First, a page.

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An alarming trend Our teens in jeopardy By Arturo Gonzalez, M.D.

As teenagers, we were exposed to cigarettes,

alcohol and we probably knew of someone who smoked marijuana. Their harmful effects are well-documented and kids are made aware of the related dangers at an early age. Sadly, today’s teens and young adults are also experimenting with another type of drug that can be addictive and have deadly consequences – prescription medicine. It’s a frightening fact that there are more Americans who die from drug overdoses than in car crashes, and this increasing trend is driven by prescription painkiller abuse. Research shows that the 12- and 13-year-old kids’ drug of choice is prescription medication. Their faulty reasoning for experimenting with these drugs includes such cavalier statements as “they are legal and prescribed by doctors, so I should be okay.” We’ve heard this far too often from our patients. Let me share one revealing conversation I had with a 14-year-old boy who came in for a scheduled annual physical. (By the way, these routine exams provide the best opportunity for pediatricians to have critical discussions on the issues of potential substance abuse, sexual activity and depression, as well as trouble at school or in the home environment.) As usual, I asked permission from his parents to have this conversation with their son and then requested privacy with my patient, not only to examine him for a typical wellcheck, but to discuss any personal issues he wanted to discuss without his parents present. I asked him if he was experimenting with drugs? He said, “Yes, do you want me to list them all? Marijuana, cocaine, black tar heroin, Ecstasy, Adderall, mushrooms and Vicodin,” indicating that two of these were prescription medications obtained from home or school. He shared that he had been using drugs since the age of 12 and then pleaded with me to help him stop. He said, “I don’t want to do this anymore, I need help.”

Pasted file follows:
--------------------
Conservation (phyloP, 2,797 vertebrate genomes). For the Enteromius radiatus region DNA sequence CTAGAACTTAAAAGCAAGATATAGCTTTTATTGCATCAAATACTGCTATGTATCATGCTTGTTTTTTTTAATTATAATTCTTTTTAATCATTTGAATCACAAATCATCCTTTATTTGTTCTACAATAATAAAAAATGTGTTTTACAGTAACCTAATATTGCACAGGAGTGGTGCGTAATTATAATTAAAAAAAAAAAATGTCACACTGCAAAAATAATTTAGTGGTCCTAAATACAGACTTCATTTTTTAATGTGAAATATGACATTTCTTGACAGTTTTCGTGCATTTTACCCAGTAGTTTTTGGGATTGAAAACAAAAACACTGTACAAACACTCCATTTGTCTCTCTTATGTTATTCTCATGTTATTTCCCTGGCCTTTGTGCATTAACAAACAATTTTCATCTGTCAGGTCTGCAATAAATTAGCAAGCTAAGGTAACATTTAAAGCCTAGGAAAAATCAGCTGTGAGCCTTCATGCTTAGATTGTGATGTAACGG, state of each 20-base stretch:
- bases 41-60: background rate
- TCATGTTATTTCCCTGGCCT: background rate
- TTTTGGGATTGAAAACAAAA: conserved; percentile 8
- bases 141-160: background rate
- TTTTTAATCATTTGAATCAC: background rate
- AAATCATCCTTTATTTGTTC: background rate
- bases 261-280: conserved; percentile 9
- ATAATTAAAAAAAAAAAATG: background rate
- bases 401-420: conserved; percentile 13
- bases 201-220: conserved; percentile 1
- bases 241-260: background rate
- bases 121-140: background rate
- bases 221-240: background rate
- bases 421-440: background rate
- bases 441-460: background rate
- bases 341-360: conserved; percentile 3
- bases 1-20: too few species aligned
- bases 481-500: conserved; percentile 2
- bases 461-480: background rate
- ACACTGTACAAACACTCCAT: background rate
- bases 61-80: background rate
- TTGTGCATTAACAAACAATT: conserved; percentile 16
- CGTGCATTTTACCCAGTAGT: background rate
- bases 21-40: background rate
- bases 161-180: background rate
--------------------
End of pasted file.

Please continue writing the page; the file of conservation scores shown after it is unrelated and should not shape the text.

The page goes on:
With his permission, we discussed this revelation and plea for help with his parents. We were all shocked by the revelation and his parents were also angry, disappointed and disbelieving. But I helped them understand that this was a cry for help and, while we can’t undo the past, we can get him help now. The result of treatment and support helped this young man stay clean and move onto college and potential great success. Now this is an exceptional case of substance abuse that, with intervention, had a positive outcome.

¡ April 2013!

Latino Perspectives Magazine


Latino Perspectives Magazine April 2013  

Magazine focused on the Arizona Latino Market

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